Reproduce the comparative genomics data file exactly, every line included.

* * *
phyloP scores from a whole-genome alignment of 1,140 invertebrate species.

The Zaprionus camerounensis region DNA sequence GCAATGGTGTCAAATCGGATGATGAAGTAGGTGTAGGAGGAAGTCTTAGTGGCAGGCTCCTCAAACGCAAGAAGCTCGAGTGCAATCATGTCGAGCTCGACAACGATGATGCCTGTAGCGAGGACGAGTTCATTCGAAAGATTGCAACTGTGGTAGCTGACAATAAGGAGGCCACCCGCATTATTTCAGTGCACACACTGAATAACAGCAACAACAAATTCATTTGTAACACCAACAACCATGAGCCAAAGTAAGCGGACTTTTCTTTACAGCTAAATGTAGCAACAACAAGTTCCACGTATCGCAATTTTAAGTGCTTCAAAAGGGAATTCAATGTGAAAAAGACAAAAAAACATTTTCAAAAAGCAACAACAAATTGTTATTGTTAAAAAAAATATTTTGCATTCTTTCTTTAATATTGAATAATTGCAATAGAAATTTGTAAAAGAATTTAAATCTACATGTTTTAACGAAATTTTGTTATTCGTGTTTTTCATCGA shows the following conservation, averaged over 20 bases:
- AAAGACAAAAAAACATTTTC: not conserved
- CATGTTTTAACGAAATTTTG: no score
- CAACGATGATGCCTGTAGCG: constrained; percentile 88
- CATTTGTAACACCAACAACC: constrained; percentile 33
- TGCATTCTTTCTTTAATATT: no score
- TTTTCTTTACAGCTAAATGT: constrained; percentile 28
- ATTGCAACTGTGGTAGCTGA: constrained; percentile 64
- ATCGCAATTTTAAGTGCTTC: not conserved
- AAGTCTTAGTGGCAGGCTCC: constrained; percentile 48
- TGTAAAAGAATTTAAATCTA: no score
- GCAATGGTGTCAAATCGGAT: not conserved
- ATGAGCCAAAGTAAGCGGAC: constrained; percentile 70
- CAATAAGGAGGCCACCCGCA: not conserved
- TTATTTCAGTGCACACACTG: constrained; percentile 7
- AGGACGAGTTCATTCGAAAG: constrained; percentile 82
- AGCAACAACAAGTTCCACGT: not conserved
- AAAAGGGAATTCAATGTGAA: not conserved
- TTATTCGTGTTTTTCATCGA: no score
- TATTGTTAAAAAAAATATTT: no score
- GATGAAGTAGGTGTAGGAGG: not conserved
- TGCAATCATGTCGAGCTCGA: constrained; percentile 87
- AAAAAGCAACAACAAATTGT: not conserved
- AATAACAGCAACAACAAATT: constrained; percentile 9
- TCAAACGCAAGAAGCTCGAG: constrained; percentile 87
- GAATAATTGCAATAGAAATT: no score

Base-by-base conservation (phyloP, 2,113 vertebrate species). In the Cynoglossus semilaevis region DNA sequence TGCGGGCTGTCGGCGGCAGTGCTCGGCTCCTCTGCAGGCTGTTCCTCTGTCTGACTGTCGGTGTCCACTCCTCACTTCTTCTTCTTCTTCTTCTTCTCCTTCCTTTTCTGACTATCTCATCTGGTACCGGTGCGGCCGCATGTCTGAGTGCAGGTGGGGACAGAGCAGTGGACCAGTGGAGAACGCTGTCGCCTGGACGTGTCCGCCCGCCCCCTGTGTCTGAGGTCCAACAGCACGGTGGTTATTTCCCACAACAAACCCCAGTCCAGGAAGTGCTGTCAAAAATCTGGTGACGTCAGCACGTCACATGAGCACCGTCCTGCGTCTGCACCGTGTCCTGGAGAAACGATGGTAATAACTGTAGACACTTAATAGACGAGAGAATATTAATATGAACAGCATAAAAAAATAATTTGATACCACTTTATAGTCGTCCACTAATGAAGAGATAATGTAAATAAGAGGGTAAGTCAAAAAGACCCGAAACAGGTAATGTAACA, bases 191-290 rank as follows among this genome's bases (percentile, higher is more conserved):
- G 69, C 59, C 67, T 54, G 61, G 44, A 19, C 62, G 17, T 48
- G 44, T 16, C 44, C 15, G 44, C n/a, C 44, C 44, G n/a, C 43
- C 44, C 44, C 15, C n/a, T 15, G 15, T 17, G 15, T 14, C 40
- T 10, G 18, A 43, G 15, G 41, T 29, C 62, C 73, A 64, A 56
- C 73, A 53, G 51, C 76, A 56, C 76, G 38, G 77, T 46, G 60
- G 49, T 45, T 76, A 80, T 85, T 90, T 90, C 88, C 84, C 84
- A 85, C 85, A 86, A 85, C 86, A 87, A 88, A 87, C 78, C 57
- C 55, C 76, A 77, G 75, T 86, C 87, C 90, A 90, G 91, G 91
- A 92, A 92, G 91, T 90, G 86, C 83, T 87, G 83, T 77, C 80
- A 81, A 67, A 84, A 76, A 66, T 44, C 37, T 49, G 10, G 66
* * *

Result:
phyloP scores from a whole-genome alignment of 1,140 invertebrate species.

The Zaprionus camerounensis region DNA sequence GCAATGGTGTCAAATCGGATGATGAAGTAGGTGTAGGAGGAAGTCTTAGTGGCAGGCTCCTCAAACGCAAGAAGCTCGAGTGCAATCATGTCGAGCTCGACAACGATGATGCCTGTAGCGAGGACGAGTTCATTCGAAAGATTGCAACTGTGGTAGCTGACAATAAGGAGGCCACCCGCATTATTTCAGTGCACACACTGAATAACAGCAACAACAAATTCATTTGTAACACCAACAACCATGAGCCAAAGTAAGCGGACTTTTCTTTACAGCTAAATGTAGCAACAACAAGTTCCACGTATCGCAATTTTAAGTGCTTCAAAAGGGAATTCAATGTGAAAAAGACAAAAAAACATTTTCAAAAAGCAACAACAAATTGTTATTGTTAAAAAAAATATTTTGCATTCTTTCTTTAATATTGAATAATTGCAATAGAAATTTGTAAAAGAATTTAAATCTACATGTTTTAACGAAATTTTGTTATTCGTGTTTTTCATCGA shows the following conservation, averaged over 20 bases:
- AAAGACAAAAAAACATTTTC: not conserved
- CATGTTTTAACGAAATTTTG: no score
- CAACGATGATGCCTGTAGCG: constrained; percentile 88
- CATTTGTAACACCAACAACC: constrained; percentile 33
- TGCATTCTTTCTTTAATATT: no score
- TTTTCTTTACAGCTAAATGT: constrained; percentile 28
- ATTGCAACTGTGGTAGCTGA: constrained; percentile 64
- ATCGCAATTTTAAGTGCTTC: not conserved
- AAGTCTTAGTGGCAGGCTCC: constrained; percentile 48
- TGTAAAAGAATTTAAATCTA: no score
- GCAATGGTGTCAAATCGGAT: not conserved
- ATGAGCCAAAGTAAGCGGAC: constrained; percentile 70
- CAATAAGGAGGCCACCCGCA: not conserved
- TTATTTCAGTGCACACACTG: constrained; percentile 7
- AGGACGAGTTCATTCGAAAG: constrained; percentile 82
- AGCAACAACAAGTTCCACGT: not conserved
- AAAAGGGAATTCAATGTGAA: not conserved
- TTATTCGTGTTTTTCATCGA: no score
- TATTGTTAAAAAAAATATTT: no score
- GATGAAGTAGGTGTAGGAGG: not conserved
- TGCAATCATGTCGAGCTCGA: constrained; percentile 87
- AAAAAGCAACAACAAATTGT: not conserved
- AATAACAGCAACAACAAATT: constrained; percentile 9
- TCAAACGCAAGAAGCTCGAG: constrained; percentile 87
- GAATAATTGCAATAGAAATT: no score

Base-by-base conservation (phyloP, 2,113 vertebrate species). In the Cynoglossus semilaevis region DNA sequence TGCGGGCTGTCGGCGGCAGTGCTCGGCTCCTCTGCAGGCTGTTCCTCTGTCTGACTGTCGGTGTCCACTCCTCACTTCTTCTTCTTCTTCTTCTTCTCCTTCCTTTTCTGACTATCTCATCTGGTACCGGTGCGGCCGCATGTCTGAGTGCAGGTGGGGACAGAGCAGTGGACCAGTGGAGAACGCTGTCGCCTGGACGTGTCCGCCCGCCCCCTGTGTCTGAGGTCCAACAGCACGGTGGTTATTTCCCACAACAAACCCCAGTCCAGGAAGTGCTGTCAAAAATCTGGTGACGTCAGCACGTCACATGAGCACCGTCCTGCGTCTGCACCGTGTCCTGGAGAAACGATGGTAATAACTGTAGACACTTAATAGACGAGAGAATATTAATATGAACAGCATAAAAAAATAATTTGATACCACTTTATAGTCGTCCACTAATGAAGAGATAATGTAAATAAGAGGGTAAGTCAAAAAGACCCGAAACAGGTAATGTAACA, bases 191-290 rank as follows among this genome's bases (percentile, higher is more conserved):
- G 69, C 59, C 67, T 54, G 61, G 44, A 19, C 62, G 17, T 48
- G 44, T 16, C 44, C 15, G 44, C n/a, C 44, C 44, G n/a, C 43
- C 44, C 44, C 15, C n/a, T 15, G 15, T 17, G 15, T 14, C 40
- T 10, G 18, A 43, G 15, G 41, T 29, C 62, C 73, A 64, A 56
- C 73, A 53, G 51, C 76, A 56, C 76, G 38, G 77, T 46, G 60
- G 49, T 45, T 76, A 80, T 85, T 90, T 90, C 88, C 84, C 84
- A 85, C 85, A 86, A 85, C 86, A 87, A 88, A 87, C 78, C 57
- C 55, C 76, A 77, G 75, T 86, C 87, C 90, A 90, G 91, G 91
- A 92, A 92, G 91, T 90, G 86, C 83, T 87, G 83, T 77, C 80
- A 81, A 67, A 84, A 76, A 66, T 44, C 37, T 49, G 10, G 66